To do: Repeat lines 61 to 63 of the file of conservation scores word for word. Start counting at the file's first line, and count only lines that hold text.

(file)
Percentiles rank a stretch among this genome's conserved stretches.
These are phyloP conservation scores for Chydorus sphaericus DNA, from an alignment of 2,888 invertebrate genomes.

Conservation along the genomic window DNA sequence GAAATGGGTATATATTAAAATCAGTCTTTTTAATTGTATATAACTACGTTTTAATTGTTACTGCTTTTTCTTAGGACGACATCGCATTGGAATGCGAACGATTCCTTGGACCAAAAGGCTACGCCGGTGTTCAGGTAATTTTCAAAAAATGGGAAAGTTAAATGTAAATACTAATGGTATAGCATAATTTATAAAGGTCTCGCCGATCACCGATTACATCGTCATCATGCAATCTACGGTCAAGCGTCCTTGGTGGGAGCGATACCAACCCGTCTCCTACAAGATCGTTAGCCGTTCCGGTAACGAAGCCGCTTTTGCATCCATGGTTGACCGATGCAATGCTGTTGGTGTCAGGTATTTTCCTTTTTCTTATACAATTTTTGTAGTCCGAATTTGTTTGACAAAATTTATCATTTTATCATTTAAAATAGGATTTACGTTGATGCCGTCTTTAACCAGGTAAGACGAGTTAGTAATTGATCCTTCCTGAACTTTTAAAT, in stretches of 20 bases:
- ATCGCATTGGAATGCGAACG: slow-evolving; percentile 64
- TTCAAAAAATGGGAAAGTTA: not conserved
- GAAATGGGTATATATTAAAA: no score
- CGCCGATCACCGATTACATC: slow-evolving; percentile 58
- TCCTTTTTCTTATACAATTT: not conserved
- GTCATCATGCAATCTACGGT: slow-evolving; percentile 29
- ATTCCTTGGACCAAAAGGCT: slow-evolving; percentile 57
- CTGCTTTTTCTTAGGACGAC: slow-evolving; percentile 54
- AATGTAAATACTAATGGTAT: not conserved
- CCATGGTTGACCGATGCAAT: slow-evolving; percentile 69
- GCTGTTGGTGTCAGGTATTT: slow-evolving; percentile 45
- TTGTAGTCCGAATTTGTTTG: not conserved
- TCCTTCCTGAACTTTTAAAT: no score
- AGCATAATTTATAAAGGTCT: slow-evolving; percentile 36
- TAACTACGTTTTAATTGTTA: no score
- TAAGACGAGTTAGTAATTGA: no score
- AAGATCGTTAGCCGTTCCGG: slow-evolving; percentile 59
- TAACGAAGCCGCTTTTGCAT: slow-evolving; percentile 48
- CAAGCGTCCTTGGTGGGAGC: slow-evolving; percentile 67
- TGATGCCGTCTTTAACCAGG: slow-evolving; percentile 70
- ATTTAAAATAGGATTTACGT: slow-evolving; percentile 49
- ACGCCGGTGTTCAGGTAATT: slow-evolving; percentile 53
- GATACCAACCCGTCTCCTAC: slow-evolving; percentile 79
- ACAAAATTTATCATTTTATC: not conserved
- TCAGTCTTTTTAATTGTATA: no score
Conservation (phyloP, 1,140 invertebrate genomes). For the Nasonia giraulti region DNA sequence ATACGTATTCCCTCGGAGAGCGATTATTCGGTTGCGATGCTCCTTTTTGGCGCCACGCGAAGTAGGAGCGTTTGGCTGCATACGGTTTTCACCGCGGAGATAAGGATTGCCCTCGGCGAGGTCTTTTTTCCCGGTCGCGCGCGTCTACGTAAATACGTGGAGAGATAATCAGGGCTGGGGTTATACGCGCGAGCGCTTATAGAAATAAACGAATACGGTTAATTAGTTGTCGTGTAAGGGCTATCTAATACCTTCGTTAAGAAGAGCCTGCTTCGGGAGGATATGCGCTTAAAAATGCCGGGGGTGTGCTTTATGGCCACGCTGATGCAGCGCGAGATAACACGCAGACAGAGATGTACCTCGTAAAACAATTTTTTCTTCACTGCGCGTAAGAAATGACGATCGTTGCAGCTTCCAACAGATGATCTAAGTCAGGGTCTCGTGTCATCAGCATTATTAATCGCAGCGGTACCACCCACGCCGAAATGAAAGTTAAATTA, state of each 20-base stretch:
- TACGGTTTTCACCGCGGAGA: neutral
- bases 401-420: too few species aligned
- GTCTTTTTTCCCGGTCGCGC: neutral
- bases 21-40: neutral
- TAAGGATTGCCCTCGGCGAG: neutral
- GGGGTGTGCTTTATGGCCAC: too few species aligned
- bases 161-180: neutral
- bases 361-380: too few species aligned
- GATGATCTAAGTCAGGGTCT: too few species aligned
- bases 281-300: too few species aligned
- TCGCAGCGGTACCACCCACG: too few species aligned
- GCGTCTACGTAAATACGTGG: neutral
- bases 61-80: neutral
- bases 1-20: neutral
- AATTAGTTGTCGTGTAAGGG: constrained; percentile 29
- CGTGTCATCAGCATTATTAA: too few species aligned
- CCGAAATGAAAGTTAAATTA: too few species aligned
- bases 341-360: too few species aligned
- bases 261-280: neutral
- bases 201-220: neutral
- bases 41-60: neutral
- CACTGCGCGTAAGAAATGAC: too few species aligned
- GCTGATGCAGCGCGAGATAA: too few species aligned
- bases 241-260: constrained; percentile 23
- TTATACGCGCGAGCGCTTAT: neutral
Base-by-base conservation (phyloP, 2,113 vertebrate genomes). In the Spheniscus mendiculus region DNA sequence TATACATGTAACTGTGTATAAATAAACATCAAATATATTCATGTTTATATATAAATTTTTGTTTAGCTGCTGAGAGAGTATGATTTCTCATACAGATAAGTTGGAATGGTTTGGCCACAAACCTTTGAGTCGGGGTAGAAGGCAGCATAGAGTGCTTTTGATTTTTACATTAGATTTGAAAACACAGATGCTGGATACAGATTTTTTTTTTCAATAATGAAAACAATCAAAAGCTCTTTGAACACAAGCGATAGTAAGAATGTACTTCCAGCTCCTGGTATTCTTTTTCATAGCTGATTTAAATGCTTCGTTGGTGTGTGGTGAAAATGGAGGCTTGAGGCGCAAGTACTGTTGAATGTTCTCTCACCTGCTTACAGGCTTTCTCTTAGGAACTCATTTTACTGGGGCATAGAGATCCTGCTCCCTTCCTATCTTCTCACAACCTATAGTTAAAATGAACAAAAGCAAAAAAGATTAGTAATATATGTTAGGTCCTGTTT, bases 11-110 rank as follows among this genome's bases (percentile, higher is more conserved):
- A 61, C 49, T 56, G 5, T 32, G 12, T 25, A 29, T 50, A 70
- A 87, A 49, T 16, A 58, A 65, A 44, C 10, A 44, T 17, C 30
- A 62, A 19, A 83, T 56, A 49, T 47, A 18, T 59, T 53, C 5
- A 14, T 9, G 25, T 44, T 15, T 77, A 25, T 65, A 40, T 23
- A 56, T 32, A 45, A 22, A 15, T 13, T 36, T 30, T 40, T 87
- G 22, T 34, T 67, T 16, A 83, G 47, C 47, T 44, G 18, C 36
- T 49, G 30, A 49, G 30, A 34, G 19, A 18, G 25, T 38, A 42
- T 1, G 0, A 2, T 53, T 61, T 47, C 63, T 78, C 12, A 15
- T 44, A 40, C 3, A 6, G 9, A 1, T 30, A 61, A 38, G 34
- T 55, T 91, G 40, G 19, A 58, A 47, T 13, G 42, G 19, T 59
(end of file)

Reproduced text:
- G 22, T 34, T 67, T 16, A 83, G 47, C 47, T 44, G 18, C 36
- T 49, G 30, A 49, G 30, A 34, G 19, A 18, G 25, T 38, A 42
- T 1, G 0, A 2, T 53, T 61, T 47, C 63, T 78, C 12, A 15